The “mainstream media” meme — roughly that major news outlets have a left-wing bias, or, in the more rabid incarnation, intentionally shill for the Obama administration — is the least true and most functional talking point in contemporary politics. Three quick events in the past week show why.
ONE: Fox & Friends host Steve Doocy rolled a clip last week of Eric Garner protesters chanting anti-NYPD rhetoric and said, “You’re not going to see that video on all the channels. There are members of the mainstream media, they stayed away from this because they’re on the side of the protesters.” It took this humble scribe under a minute to find CNN and MSNBC playing the clip in the previous days.
TWO: Fox News contributor Todd Starnes tweeted the following just before the memorial service for officer Rafael Ramos:
The MSM spent weeks covering the riots.You'd think they could spare a few hours to cover a police officer's funeral. #PoliceLivesMatter
— toddstarnes (@toddstarnes) December 27, 2014
Not even ballpark-close. As my colleague Josh Feldman pointed out, Fox was the one network that didn’t cover the funeral; CNN broadcasted the entire thing while MSNBC aired significant portions of it.
THREE: Conservative blogger Erick Erickson alleged:
If George Bush’s golf game disrupted a soldier’s wedding, it’s be front page and above the fold for at least three days.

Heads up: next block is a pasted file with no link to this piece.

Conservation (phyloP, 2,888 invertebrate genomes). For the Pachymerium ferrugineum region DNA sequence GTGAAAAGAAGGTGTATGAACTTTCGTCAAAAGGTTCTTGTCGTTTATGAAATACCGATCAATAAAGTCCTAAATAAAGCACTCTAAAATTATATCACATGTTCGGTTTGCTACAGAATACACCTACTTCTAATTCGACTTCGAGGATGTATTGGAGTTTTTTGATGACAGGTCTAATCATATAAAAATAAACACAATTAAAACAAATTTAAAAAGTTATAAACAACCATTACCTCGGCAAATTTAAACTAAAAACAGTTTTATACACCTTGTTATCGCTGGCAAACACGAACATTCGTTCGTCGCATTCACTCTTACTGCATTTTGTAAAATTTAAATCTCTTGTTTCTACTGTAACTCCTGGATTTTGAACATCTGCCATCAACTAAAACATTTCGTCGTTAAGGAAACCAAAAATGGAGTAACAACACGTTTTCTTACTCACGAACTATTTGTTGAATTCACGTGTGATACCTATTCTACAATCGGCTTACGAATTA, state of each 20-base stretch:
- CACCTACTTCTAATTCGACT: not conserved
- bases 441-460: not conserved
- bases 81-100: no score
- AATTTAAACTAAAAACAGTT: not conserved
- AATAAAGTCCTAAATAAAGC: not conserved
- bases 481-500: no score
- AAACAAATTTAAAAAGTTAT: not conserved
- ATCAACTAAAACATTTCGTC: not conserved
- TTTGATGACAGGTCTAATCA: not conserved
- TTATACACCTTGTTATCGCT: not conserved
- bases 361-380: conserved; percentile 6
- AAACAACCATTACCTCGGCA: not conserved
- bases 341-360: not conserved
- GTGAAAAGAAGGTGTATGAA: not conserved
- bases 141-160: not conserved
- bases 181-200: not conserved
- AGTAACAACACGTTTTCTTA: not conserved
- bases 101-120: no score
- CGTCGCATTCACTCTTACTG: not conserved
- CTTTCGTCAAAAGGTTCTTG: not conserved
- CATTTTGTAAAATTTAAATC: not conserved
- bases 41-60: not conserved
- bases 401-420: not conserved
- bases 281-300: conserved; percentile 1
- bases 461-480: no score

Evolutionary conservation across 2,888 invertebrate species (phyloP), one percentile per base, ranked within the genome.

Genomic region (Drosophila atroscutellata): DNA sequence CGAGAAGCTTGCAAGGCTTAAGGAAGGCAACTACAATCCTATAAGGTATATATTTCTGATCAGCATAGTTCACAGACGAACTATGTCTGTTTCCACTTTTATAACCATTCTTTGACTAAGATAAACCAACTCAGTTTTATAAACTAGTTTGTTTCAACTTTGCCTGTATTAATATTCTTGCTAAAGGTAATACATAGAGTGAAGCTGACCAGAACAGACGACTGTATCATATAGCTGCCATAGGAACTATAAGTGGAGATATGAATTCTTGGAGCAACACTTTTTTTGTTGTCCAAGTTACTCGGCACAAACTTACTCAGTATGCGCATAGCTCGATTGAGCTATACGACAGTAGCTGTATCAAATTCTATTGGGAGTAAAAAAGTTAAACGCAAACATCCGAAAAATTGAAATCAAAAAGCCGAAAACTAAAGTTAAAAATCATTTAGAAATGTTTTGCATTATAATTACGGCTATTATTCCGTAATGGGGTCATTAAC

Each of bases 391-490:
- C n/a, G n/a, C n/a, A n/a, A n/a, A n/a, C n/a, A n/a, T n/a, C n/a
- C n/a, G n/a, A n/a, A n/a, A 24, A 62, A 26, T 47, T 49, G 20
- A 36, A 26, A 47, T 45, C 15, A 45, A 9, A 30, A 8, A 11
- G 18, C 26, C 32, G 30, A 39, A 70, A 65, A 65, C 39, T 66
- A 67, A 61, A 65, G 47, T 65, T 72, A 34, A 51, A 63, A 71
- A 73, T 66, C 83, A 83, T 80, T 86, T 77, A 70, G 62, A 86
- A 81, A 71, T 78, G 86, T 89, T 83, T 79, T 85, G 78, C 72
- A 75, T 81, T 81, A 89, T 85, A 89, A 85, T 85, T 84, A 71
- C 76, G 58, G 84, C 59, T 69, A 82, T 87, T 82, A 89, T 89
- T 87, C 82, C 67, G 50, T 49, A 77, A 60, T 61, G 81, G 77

— Erick Erickson (@EWErickson) December 29, 2014
Again, a bizarre claim, as my colleague Matt Wilstein pointed out that the non-story was actually dominating the news in an otherwise slow news day.
The issue with these three instances is not so much the fact that they were untrue, but that they were so easily disproven. Doocy had merely to turn on a TV to know he was wrong; Erickson had only to check his Twitter feed (we know he does); and Starnes just had to turn on his own network. To maintain the points in the face of readily available counter-evidence suggests those making the claims never cared whether they were true, merely that they served the particular strawman function in question. That’s the difference between an argument and a talking point.
In fact Erickson is a great example. Erickson’s tweet bears marked similarity, and may even be an allusion to, a statement he made in 2008, cited in a profile this week by the Atlantic’s Molly Ball, in which Erickson said, “Obama could be a serial killing transvestite and the media would turn a blind eye.” That Erickson could make nearly identical points about the media six years apart without any cognizance of intervening events is the essence of ideology. Reality can change as much as it wants; the strawmen never bend.
[Image via screengrab]
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